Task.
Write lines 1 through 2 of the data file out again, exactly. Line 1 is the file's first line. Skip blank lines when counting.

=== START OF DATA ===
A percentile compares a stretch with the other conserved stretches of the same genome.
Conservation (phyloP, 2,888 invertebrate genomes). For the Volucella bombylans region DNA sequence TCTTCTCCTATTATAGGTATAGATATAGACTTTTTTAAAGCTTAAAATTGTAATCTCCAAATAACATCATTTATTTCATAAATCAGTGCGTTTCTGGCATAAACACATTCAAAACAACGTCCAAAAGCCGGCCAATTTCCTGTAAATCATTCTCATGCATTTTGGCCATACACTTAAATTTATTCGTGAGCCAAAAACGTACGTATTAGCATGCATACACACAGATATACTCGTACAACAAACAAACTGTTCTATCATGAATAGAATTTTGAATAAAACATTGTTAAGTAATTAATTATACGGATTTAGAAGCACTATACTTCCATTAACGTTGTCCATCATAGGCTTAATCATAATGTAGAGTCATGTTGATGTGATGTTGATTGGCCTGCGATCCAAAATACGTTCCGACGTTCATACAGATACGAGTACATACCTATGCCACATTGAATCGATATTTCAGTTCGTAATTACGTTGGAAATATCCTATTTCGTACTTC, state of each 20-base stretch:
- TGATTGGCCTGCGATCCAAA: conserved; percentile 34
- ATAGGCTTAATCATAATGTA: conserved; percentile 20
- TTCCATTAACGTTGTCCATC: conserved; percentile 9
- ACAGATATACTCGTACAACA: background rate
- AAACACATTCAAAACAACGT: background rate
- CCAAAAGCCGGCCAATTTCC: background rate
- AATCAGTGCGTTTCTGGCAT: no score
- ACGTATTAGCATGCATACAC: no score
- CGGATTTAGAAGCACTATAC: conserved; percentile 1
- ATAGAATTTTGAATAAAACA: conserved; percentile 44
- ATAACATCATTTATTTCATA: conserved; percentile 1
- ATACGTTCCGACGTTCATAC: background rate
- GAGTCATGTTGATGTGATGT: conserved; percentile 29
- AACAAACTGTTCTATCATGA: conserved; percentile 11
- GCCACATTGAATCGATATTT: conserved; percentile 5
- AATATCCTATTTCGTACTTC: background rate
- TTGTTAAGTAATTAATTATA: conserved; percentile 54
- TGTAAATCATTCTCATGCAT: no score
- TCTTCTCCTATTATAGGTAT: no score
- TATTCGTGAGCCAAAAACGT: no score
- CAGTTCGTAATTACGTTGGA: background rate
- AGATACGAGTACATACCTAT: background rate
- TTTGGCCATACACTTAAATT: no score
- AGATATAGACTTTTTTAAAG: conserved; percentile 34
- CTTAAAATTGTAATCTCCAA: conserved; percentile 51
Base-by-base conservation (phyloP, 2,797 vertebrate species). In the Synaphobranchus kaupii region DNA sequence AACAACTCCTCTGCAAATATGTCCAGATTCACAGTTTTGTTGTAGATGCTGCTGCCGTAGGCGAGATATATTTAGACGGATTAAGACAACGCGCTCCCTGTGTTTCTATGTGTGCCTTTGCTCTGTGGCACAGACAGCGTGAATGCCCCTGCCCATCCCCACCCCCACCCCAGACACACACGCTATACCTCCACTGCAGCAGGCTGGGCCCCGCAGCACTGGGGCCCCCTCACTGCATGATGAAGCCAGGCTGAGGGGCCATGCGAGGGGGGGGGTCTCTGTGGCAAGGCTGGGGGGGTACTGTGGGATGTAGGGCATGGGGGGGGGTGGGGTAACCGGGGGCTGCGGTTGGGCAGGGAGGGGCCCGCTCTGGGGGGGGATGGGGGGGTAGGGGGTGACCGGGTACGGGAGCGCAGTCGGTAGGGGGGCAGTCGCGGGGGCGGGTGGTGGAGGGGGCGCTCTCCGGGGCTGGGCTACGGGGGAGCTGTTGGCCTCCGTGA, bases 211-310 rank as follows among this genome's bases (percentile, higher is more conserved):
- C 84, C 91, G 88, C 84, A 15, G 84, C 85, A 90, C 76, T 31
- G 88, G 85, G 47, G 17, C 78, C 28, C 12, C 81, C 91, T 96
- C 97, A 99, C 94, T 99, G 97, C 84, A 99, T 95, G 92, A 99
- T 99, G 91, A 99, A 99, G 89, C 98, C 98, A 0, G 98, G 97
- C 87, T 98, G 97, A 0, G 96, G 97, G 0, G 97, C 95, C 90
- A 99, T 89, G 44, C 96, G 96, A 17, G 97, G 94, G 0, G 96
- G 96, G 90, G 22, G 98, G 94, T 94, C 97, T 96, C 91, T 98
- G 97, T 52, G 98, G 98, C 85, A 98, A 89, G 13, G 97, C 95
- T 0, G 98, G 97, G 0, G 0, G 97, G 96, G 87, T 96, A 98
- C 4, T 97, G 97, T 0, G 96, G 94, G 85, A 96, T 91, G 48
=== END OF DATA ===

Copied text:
A percentile compares a stretch with the other conserved stretches of the same genome.
Conservation (phyloP, 2,888 invertebrate genomes). For the Volucella bombylans region DNA sequence TCTTCTCCTATTATAGGTATAGATATAGACTTTTTTAAAGCTTAAAATTGTAATCTCCAAATAACATCATTTATTTCATAAATCAGTGCGTTTCTGGCATAAACACATTCAAAACAACGTCCAAAAGCCGGCCAATTTCCTGTAAATCATTCTCATGCATTTTGGCCATACACTTAAATTTATTCGTGAGCCAAAAACGTACGTATTAGCATGCATACACACAGATATACTCGTACAACAAACAAACTGTTCTATCATGAATAGAATTTTGAATAAAACATTGTTAAGTAATTAATTATACGGATTTAGAAGCACTATACTTCCATTAACGTTGTCCATCATAGGCTTAATCATAATGTAGAGTCATGTTGATGTGATGTTGATTGGCCTGCGATCCAAAATACGTTCCGACGTTCATACAGATACGAGTACATACCTATGCCACATTGAATCGATATTTCAGTTCGTAATTACGTTGGAAATATCCTATTTCGTACTTC, state of each 20-base stretch: